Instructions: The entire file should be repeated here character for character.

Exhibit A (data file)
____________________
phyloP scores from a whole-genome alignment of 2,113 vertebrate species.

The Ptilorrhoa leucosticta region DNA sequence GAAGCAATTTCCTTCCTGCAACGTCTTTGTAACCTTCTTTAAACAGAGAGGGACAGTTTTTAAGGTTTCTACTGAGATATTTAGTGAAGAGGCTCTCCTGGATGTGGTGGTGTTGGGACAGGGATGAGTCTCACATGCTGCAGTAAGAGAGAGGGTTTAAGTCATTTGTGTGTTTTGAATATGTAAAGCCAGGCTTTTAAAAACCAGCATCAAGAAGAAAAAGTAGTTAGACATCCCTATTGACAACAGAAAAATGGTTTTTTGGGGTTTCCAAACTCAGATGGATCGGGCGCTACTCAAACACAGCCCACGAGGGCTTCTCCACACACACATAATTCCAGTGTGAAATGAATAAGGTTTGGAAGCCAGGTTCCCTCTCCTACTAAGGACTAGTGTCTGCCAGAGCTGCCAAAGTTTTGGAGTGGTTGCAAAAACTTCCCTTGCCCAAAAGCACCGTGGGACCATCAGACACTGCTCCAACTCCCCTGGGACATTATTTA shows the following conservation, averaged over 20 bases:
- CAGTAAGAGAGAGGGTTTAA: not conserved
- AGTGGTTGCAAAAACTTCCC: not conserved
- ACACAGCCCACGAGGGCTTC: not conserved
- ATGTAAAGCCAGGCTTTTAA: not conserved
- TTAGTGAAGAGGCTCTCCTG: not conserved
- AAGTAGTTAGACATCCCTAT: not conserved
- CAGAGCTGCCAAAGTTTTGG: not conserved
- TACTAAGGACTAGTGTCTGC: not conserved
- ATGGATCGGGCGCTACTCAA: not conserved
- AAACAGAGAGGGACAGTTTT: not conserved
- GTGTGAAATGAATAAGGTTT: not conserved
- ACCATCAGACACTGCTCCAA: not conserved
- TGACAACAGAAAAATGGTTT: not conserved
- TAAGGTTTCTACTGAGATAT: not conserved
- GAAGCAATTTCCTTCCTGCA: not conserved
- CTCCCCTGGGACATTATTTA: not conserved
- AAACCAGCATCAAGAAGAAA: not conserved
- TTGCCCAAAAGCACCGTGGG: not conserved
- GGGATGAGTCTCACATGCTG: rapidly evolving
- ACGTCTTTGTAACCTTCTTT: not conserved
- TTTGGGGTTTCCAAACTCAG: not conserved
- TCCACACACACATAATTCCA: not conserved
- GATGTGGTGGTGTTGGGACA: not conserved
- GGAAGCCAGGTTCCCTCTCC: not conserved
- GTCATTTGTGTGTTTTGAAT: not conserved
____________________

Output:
phyloP scores from a whole-genome alignment of 2,113 vertebrate species.

The Ptilorrhoa leucosticta region DNA sequence GAAGCAATTTCCTTCCTGCAACGTCTTTGTAACCTTCTTTAAACAGAGAGGGACAGTTTTTAAGGTTTCTACTGAGATATTTAGTGAAGAGGCTCTCCTGGATGTGGTGGTGTTGGGACAGGGATGAGTCTCACATGCTGCAGTAAGAGAGAGGGTTTAAGTCATTTGTGTGTTTTGAATATGTAAAGCCAGGCTTTTAAAAACCAGCATCAAGAAGAAAAAGTAGTTAGACATCCCTATTGACAACAGAAAAATGGTTTTTTGGGGTTTCCAAACTCAGATGGATCGGGCGCTACTCAAACACAGCCCACGAGGGCTTCTCCACACACACATAATTCCAGTGTGAAATGAATAAGGTTTGGAAGCCAGGTTCCCTCTCCTACTAAGGACTAGTGTCTGCCAGAGCTGCCAAAGTTTTGGAGTGGTTGCAAAAACTTCCCTTGCCCAAAAGCACCGTGGGACCATCAGACACTGCTCCAACTCCCCTGGGACATTATTTA shows the following conservation, averaged over 20 bases:
- CAGTAAGAGAGAGGGTTTAA: not conserved
- AGTGGTTGCAAAAACTTCCC: not conserved
- ACACAGCCCACGAGGGCTTC: not conserved
- ATGTAAAGCCAGGCTTTTAA: not conserved
- TTAGTGAAGAGGCTCTCCTG: not conserved
- AAGTAGTTAGACATCCCTAT: not conserved
- CAGAGCTGCCAAAGTTTTGG: not conserved
- TACTAAGGACTAGTGTCTGC: not conserved
- ATGGATCGGGCGCTACTCAA: not conserved
- AAACAGAGAGGGACAGTTTT: not conserved
- GTGTGAAATGAATAAGGTTT: not conserved
- ACCATCAGACACTGCTCCAA: not conserved
- TGACAACAGAAAAATGGTTT: not conserved
- TAAGGTTTCTACTGAGATAT: not conserved
- GAAGCAATTTCCTTCCTGCA: not conserved
- CTCCCCTGGGACATTATTTA: not conserved
- AAACCAGCATCAAGAAGAAA: not conserved
- TTGCCCAAAAGCACCGTGGG: not conserved
- GGGATGAGTCTCACATGCTG: rapidly evolving
- ACGTCTTTGTAACCTTCTTT: not conserved
- TTTGGGGTTTCCAAACTCAG: not conserved
- TCCACACACACATAATTCCA: not conserved
- GATGTGGTGGTGTTGGGACA: not conserved
- GGAAGCCAGGTTCCCTCTCC: not conserved
- GTCATTTGTGTGTTTTGAAT: not conserved